Aft

Our aft cabin has always been a tip – it’s where the wee bucket hides, where empty bottles gather fruitflies as they wait to be recycled, where tools and timber and dirty things go to get lost. It’s also where my mirror lives, which, due to the filthy nature of the place, means that I generally go to work with only a vague notion of whether I am presentable. In the last month this area has become the focus for new activity as it sits right beneath the pilot house we’ve decided to kill.

The current set-up brings you through our main entry hatch, down a steep ladder, into the right side of the room where coats, chargers (in order to leave mobile phones signalled) and assorted cables reside. The rest of the room sits around a wooden box where the engine will go, and stretches all the way aft to some shelvey things which used to be a bed. We’ve trashed various bits of the room as we go along, and it shows.

The new pilot house means we can not only transform the contents of this room as long plotted (a toilet and shower! Oh, the goddam luxury) but also the shape and the entrance too. To celebrate, Rich went at the old one with many a lound noise and got it loosened from the boat to sit back on it. We planned and he built the new one, mostly while I was away at weddings and work, and this week he and his friends set about hoiking out its predecessor, grinding out the structures that held it and building new carlins and side decks for its replacement. It should go in as soon as we have the engine done.

Rich and his amazing cabin (he also built a lot of the boat you see behind him)

Rich and his amazing cabin (he also built a lot of the boat you see behind him)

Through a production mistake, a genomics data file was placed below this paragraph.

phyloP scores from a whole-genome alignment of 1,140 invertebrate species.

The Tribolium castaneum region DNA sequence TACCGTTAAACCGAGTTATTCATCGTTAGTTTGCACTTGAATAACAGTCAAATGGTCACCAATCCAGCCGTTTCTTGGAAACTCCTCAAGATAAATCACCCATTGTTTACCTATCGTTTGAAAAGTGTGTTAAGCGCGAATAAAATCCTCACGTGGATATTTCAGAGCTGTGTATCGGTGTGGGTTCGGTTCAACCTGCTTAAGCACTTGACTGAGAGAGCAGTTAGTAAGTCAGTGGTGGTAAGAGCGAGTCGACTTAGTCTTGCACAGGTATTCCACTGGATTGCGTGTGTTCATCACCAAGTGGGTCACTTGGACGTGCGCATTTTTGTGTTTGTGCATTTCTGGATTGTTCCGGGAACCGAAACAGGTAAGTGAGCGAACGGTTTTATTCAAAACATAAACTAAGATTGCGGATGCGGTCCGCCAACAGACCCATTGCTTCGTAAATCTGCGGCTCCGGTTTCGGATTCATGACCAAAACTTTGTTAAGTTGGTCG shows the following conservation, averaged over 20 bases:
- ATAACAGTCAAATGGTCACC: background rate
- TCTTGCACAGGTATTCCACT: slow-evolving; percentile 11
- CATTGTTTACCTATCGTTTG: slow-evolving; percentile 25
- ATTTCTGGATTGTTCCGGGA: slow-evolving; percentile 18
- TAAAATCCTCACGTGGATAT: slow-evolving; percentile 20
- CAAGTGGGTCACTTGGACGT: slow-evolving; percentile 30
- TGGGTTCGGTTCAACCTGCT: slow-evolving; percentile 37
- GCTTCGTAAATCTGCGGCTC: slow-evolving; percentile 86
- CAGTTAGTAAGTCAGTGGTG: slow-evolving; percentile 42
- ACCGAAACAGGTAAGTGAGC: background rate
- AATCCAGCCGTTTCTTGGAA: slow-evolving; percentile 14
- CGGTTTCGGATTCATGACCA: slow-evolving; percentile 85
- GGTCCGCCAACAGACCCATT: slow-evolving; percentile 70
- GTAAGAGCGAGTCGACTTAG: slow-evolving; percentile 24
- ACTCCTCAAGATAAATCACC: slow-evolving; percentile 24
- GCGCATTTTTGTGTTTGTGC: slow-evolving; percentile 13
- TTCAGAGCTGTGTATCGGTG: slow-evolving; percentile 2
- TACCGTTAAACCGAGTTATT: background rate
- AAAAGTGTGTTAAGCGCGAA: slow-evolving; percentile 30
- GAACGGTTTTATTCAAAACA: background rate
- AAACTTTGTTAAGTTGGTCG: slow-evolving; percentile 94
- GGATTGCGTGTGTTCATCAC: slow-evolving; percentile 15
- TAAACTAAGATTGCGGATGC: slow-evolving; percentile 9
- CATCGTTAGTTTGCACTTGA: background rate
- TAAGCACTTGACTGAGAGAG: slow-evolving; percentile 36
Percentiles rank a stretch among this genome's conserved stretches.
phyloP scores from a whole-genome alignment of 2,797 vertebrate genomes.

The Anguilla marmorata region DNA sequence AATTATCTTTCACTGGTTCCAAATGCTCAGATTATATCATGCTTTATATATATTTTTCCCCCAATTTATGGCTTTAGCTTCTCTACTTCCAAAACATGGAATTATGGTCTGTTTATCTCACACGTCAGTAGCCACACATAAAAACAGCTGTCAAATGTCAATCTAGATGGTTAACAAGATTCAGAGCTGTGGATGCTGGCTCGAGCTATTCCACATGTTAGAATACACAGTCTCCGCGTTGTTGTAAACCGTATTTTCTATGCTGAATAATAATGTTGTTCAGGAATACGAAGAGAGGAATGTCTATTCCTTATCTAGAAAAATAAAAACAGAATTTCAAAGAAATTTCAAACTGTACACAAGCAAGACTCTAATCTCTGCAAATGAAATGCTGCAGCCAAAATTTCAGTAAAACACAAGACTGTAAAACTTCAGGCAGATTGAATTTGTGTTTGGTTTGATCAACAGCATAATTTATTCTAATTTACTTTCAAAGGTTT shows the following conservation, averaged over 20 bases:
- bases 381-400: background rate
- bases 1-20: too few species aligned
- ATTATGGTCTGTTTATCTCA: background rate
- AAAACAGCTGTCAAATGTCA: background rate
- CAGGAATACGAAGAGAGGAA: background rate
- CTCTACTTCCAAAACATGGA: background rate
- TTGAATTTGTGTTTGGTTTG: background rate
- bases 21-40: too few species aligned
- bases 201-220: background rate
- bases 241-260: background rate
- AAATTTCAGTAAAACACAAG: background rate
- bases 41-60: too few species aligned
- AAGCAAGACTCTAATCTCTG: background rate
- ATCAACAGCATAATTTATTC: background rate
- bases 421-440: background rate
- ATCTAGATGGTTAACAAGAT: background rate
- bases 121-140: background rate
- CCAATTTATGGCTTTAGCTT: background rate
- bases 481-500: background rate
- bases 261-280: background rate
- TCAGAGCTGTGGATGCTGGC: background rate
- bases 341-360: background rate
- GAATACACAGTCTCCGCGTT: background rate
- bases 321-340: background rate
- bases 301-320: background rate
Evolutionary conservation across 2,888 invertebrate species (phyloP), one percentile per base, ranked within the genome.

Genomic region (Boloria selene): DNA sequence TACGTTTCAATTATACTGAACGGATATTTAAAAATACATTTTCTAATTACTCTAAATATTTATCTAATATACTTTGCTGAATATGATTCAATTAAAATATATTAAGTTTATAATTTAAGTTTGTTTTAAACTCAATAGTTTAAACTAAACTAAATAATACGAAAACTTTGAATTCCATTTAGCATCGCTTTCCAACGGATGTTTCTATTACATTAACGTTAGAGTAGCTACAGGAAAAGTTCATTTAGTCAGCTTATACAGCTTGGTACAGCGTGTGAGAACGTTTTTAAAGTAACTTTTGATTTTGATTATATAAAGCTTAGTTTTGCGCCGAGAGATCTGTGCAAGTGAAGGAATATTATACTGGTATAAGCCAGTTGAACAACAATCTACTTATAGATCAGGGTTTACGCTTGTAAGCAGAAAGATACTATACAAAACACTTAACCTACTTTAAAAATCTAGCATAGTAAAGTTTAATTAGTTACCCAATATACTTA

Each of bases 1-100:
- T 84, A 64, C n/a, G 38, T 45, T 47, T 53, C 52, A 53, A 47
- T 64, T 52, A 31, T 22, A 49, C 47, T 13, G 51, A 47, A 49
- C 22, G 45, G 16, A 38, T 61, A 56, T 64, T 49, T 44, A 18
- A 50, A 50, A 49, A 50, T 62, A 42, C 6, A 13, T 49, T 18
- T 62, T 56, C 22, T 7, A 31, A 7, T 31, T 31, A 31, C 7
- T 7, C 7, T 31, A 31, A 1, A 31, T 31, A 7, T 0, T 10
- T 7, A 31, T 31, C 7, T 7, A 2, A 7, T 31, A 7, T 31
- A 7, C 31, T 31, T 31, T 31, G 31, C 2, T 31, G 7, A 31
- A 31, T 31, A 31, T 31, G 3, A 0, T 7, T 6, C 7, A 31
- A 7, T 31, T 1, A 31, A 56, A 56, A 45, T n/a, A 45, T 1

The chimney will go here

The chimney will go here

I know little of boat aesthetics but the news of our new addition has been greeted with approval by the bearded and bejumpered wise men we encounter in pubs. It’s shorter, thinner (giving us more walking space around the edge) and will be a darker colour with its varnished larch sides meaning it won’t stick out like the sore thumb we had on there before. The entrance is now in the centre, so our planned chart table and spare berth should be easier to access.

We were lucky enough to sail on Andy’s boat, Agea, a few weeks back. It’s another concrete gaff rigger, and was my first ever sail a boat which is similar in size and operation to Gwen. Andy is the perfect teacher – relaxed, clear, going in to great detail about what things are called and why they are there. I spent the start of the journey sheeting the staysail and jib with him and later took the helm. As I basked in the leisurely ease with which we moved, the slow simplicity of each manouvre and the beauty of the passing countryside, Andy suggested we put on some music. The last thing I would have thought of to accompany such a serene passage was banging drum and bass, but it was perfect. We were missing Notting Hill Carnival, after all.

I’ve become something of a small-space interior designer these last few months, and Agea gave me some ideas about our saloon, most notably making the sofa deeper to increase comfort. I also have a daring but hopefully workable plan for a fold-out shower room for the base of the aft entrance, but we’ll have to see how that goes. Brainfarts like this aside, my only contribution to the boat this last few weeks has been the completion of the sodding cupboard doors. But I’m still cooking a cracking dinner, so I don’t think I’ll be thrown overboard just yet.

One of the two cupboards I have graffitied.

One of the two cupboards I have graffitied.

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